Nilin is, and no I didn't misspell this, an "Errorist" agent.  In the midst of having her memories wiped after being captured, she is able to break free with the help of "Edge," an Errorist agent who's able to direct her around and tell her who she needs to fight.

To me, that plot has about ten different things that immediately grab my attention and want me to know more.  It reminds me a lot of Shadowrun, one of my favorite tabletop game worlds of all time, where business replaces politics and the corporations run everything.  I love the idea of memory-alteration, of technology that becomes twisted in the people who aren't able to interact with it properly, and even some of the social issues like that convicted criminals have their entire memories erased while they serve their sentence, then returned to them once they're set free.

There's a lot of meat in this dish.

Combat is interesting because the game sets up "combos" for you to use, series of button presses that allow Nilin to deliver a set of punches and kicks to best combat the forces of ... evil, I guess?  She's also able to attach "pressens" to each button, doing anything from extra damage, healing, or reducing how long she has to wait to use certain "special" moves that turn the tide in combat quickly.  The later you put the "pressen" in the combo, the more useful it is and the more effect it has.  Getting to that point in the combo, though, is another matter entirely.

I tend to hate customizable battle systems where I have to do things like "enchant this sword with that spell, equip this shield for this bonus against this monster type, and don't forget to not wear those boots because they clash with the belt you need to get protection from rabid badgers or something."  Boooo-ring.

However, the combat system in Remember Me, while a little clumsy at times, keeps it interesting.  Certain foes damage you when you punch them, so you can just pop into a side menu, attach healing abilities to every single button press, and punch away to your heart's content.  You can deliver punishing blows early in your combo and then fill the rest with the buttons that reduce wait time for special attacks.  Whatever you want to do and however you want to play, the game seems willing to accommodate as long as "punching and kicking" is still involved.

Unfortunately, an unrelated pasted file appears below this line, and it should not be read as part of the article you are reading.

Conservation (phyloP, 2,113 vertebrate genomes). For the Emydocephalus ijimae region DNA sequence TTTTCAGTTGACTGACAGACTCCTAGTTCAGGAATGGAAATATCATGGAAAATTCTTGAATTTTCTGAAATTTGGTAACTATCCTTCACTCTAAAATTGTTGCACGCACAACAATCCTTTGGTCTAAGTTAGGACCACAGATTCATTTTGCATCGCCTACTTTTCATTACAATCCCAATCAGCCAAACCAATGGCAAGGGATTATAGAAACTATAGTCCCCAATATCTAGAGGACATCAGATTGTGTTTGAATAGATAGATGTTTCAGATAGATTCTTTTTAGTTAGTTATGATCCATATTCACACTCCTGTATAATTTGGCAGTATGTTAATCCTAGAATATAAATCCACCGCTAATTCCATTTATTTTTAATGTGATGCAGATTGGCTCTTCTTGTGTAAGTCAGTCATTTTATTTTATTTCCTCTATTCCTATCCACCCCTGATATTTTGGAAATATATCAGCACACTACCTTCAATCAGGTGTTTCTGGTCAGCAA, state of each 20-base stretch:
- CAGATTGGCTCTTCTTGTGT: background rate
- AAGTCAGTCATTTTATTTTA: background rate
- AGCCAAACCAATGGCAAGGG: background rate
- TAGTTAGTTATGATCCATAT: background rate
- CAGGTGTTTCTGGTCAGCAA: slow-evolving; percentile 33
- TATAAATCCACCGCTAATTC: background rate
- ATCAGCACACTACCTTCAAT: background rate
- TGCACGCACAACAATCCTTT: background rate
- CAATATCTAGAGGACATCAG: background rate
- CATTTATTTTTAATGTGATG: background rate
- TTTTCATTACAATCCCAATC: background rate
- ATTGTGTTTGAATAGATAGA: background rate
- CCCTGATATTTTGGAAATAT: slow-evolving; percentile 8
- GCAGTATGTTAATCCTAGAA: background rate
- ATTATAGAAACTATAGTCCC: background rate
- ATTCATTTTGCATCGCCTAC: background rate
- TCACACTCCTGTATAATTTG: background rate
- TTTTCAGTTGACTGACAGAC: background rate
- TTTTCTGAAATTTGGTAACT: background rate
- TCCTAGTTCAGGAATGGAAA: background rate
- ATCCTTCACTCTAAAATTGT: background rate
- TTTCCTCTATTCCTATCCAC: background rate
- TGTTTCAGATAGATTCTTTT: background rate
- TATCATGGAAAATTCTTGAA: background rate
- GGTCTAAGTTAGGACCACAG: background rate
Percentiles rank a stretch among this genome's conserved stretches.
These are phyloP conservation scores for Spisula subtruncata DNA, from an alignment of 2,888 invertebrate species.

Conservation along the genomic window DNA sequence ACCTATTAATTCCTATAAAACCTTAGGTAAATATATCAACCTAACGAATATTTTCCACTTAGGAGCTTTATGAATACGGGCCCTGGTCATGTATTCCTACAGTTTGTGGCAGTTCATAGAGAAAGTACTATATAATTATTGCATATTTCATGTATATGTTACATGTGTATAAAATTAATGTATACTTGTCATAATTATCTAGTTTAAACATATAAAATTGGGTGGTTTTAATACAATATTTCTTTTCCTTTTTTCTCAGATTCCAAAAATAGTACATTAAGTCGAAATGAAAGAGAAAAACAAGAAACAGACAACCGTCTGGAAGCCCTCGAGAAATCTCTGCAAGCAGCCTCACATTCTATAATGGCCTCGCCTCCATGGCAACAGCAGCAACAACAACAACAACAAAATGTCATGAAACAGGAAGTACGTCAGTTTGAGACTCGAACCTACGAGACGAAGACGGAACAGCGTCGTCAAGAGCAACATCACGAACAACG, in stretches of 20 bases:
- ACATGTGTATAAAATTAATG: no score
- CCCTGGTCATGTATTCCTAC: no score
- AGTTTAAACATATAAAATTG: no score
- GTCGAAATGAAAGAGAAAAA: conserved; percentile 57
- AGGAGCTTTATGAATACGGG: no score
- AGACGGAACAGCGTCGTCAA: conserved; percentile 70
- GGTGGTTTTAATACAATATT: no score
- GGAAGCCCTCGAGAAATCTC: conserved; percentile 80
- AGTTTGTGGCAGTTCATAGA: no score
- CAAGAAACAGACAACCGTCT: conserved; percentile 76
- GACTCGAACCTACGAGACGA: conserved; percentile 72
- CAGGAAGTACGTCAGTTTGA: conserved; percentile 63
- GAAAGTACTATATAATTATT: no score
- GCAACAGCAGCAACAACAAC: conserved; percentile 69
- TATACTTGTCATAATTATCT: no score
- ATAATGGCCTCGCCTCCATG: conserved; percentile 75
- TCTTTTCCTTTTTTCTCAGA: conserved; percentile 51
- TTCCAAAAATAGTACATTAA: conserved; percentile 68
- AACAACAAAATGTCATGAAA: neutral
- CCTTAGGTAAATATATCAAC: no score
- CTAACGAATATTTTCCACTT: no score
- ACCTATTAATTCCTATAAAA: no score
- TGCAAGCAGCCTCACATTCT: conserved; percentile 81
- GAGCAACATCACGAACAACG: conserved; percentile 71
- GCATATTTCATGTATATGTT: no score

Another neat fact is that in most games, if you have to dodge, your combo is broken and you have to start all over.  If you're setting up an eight-hit combo on some poor security guard when you realize one of his buddies is about to use a taser on you from behind, you can dodge by vaulting over the guard in front of you and then resuming the combo from behind him.  That's great, and it really helped make the game flow better for me.

Now, let's discuss the gimmick.  Every game has one.  God of War brought back Quicktime events, something I still haven't forgiven it for.  Just Cause 2 had a grappling hook and unlimited parachutes to use to fling yourself bodily across a giant island.  This game has the ability to enter peoples' memories and fiddle around with them, changing details here and there that completely alter how the memory plays out, thus changing how the person remembers an important event, thus changing their mind (literally) on major points of their personality.

Now, to be fair, from the get-go I was left feeling like this was kind of...well, evil to do.  A very early use is against a bounty hunter hired to bring you in.  Once you beat her in combat, you're able to access a memory she has of her husband receiving treatment in a hospital bed while she accepts the job that will pay for his treatment.  In your fiddling around with things like knocking over books, hitting switches, and repeating the "bed goes up, bed goes down" scene from The Simpsons, you can change things so that she believes the hospital killed her husband by severely screwing up his treatment.  Once you jump out, her personality is completely changed, and she agrees to help you by attacking the corporation that took her loved one away.